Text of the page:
Yesterday we had Restrepia trichoglossa and today we have another Restrepia to highlight the great diversity there is in the genus. Restepia muscifera is a much larger and broader flower than Restrepia trichoglossa and our clone is a wonderful strong pink colour. This plant is larger growing than Restrepia trichoglossa with the dark green leaf + stalk reaching 20cm.
The species is variable and is found through Central America, Colombia and Ecuador.
We could have a whole week of Restrepia species (we have thirteen species in flower today) but as they repeat flower throughout the year we will save the rest for later posts.
The winner of orchid of the week for last week was the dramatic Bulbophyllum rothschildianum. Thanks to all who voted. The next orchid of the week vote will be on Saturday.
Restrepia trichoglossa is one of our smallest growing restrepias and one of the most rewarding. The species which comes from Central America produces tough little leaves on short stems that over time make bushy plants no more than 6cm high. Flowers are produced several times each year from the base of the leaf and every now and then a profusion of flowers are produced together.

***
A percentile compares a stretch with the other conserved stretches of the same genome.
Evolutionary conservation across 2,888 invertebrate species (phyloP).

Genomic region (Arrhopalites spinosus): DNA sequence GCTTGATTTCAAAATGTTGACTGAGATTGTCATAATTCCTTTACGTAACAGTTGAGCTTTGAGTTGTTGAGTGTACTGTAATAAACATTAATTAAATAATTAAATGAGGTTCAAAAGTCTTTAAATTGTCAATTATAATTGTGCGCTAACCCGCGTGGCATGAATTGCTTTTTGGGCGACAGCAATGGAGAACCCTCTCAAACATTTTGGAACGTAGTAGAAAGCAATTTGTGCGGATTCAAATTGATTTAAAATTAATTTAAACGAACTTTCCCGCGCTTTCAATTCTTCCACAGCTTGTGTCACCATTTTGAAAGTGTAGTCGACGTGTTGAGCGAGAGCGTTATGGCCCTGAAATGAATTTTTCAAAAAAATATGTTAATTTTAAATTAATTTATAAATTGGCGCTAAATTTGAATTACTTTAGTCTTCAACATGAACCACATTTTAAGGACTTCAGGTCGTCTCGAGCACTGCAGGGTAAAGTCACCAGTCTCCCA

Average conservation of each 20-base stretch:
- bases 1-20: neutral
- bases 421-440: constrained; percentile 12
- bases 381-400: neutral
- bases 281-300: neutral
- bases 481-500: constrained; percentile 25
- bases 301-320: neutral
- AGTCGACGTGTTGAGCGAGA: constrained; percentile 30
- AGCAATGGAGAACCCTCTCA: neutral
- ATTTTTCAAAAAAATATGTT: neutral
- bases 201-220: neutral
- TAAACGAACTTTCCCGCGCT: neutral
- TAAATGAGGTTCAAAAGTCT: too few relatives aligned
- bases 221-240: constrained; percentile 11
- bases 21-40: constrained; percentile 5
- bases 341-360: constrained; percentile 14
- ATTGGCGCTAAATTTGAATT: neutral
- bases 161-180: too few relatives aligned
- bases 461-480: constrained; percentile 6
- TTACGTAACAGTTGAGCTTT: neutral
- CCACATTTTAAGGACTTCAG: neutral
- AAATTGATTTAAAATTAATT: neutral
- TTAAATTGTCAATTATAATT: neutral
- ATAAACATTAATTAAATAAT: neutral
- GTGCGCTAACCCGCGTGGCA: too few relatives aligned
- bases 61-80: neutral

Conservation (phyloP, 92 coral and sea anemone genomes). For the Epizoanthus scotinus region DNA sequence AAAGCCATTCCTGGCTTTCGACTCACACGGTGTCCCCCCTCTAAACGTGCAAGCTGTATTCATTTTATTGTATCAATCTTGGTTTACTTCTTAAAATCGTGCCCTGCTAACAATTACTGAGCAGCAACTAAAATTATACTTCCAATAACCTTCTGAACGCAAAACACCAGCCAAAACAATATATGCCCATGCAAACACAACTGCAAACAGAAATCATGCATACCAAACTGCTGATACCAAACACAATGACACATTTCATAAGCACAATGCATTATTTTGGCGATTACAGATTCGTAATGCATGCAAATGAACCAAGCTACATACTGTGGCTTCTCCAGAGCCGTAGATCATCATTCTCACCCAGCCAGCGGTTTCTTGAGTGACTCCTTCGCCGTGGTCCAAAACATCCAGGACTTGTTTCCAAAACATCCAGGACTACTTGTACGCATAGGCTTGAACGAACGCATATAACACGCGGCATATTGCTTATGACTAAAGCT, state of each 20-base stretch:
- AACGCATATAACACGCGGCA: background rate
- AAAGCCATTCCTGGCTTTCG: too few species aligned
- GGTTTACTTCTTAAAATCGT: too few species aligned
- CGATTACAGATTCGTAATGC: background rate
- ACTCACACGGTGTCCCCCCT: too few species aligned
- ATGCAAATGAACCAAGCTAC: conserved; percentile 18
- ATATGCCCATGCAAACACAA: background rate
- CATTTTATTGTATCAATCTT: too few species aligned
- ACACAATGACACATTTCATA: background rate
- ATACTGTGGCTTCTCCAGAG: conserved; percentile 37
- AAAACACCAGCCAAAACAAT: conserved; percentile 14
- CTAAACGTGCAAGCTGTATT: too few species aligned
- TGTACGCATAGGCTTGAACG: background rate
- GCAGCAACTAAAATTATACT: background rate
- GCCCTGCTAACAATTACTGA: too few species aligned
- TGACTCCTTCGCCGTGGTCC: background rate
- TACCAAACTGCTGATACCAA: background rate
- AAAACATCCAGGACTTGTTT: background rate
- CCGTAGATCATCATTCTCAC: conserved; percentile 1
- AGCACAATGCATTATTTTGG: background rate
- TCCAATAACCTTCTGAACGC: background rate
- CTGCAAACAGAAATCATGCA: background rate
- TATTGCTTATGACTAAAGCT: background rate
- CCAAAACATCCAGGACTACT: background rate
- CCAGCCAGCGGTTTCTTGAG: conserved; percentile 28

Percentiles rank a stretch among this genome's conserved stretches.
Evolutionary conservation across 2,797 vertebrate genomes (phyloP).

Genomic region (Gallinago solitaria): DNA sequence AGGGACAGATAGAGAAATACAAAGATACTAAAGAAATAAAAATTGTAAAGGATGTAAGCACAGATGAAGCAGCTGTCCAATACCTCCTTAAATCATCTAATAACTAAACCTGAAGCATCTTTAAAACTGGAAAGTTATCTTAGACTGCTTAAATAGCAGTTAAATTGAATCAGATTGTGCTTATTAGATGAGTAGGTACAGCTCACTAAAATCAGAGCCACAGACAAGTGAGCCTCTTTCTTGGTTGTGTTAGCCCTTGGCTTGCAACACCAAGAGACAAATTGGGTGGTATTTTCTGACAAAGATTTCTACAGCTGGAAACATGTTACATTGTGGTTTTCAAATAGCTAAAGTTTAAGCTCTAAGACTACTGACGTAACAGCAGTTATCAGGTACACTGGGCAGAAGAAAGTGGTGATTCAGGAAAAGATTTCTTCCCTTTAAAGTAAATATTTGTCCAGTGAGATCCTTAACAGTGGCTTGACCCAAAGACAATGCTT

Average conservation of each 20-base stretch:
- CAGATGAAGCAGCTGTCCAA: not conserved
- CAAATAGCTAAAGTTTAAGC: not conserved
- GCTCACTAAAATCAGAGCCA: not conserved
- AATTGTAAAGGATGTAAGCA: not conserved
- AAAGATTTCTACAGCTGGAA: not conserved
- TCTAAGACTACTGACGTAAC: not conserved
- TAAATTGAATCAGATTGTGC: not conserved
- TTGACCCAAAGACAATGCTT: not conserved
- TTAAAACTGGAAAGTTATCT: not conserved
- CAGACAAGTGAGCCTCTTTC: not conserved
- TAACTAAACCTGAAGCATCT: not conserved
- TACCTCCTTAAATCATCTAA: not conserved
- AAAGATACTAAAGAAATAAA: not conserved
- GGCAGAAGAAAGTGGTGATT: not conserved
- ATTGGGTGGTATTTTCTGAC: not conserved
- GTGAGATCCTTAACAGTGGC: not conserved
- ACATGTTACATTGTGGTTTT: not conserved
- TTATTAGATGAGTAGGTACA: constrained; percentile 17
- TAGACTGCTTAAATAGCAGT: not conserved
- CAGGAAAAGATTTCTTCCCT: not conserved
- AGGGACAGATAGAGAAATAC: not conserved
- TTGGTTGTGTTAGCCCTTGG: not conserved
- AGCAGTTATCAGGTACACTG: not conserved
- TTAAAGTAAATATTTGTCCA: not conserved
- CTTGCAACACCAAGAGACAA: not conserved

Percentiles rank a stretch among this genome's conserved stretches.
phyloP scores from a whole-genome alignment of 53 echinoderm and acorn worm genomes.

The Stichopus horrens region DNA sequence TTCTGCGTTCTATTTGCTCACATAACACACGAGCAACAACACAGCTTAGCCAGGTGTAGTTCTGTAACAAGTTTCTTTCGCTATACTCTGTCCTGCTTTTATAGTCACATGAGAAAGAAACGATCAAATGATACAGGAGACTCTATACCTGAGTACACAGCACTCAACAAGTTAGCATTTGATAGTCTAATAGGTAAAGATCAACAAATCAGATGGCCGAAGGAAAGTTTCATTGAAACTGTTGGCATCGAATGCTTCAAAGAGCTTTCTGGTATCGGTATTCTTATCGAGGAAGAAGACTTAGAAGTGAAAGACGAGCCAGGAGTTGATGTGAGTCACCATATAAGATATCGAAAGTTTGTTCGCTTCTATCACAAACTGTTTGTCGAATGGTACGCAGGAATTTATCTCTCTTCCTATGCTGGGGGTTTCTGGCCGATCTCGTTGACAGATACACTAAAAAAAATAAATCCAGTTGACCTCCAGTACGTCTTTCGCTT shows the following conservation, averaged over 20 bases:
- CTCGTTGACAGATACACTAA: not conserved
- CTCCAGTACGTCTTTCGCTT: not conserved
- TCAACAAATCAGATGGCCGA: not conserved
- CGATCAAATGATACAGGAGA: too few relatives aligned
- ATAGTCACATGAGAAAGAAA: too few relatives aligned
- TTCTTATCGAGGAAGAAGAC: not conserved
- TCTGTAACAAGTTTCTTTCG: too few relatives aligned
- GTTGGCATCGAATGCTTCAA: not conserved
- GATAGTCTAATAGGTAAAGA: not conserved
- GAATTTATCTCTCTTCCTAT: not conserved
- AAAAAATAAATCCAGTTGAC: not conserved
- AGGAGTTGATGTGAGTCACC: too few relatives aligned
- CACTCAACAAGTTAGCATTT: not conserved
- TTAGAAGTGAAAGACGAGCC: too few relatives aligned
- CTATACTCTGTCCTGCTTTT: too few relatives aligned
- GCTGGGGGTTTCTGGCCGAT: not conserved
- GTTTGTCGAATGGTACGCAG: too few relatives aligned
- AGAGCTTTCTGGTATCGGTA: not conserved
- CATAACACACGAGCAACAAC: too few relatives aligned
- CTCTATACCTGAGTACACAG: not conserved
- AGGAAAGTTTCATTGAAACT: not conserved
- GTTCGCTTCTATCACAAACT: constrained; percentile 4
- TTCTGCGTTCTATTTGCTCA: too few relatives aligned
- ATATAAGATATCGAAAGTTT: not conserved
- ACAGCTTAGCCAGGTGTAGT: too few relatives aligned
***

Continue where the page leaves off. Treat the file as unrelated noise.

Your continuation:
The flowers themselves are a delight with spots, stripes and long thin petals. Plants propagate well and we have had reports of many people succeeding with this species in a shaded spot on their windowsill.
We grow restrepias in our Cool Americas section and find they do well in pots, small baskets and mounted on cork bark. Propagation is by splitting larger clumps or by cutting off a leaf and stem and burying it up to just above the base of the leaf. A new plant will develop from the base of the leaf.
This species is another of our Australian species and comes from New South Wales where it is known as the boulder orchid. This is due to its preferred habitat being rocks, boulders and cliff faces in forested areas where it is found from 400m to 1400m altitude.
It is a cool growing species that produces a mass of roots. Flower stems come from the mass of growths that develop over time.
This is a spectacular relatively large flowered Gongora with a powerful spicy scent and lovely red spots on a pale background. It also has particularly long horns protruding down from the lip.
Gongora grossa comes from wet evergreen lowland forest and Venezuela, Colombia and Ecuador and the species seems to relish life in our Warm Asia section with a winter minimum of 16C. We grow the plants in baskets and water them frequently to keep the compost moist but do not worry if the humidity falls in the heat of the day.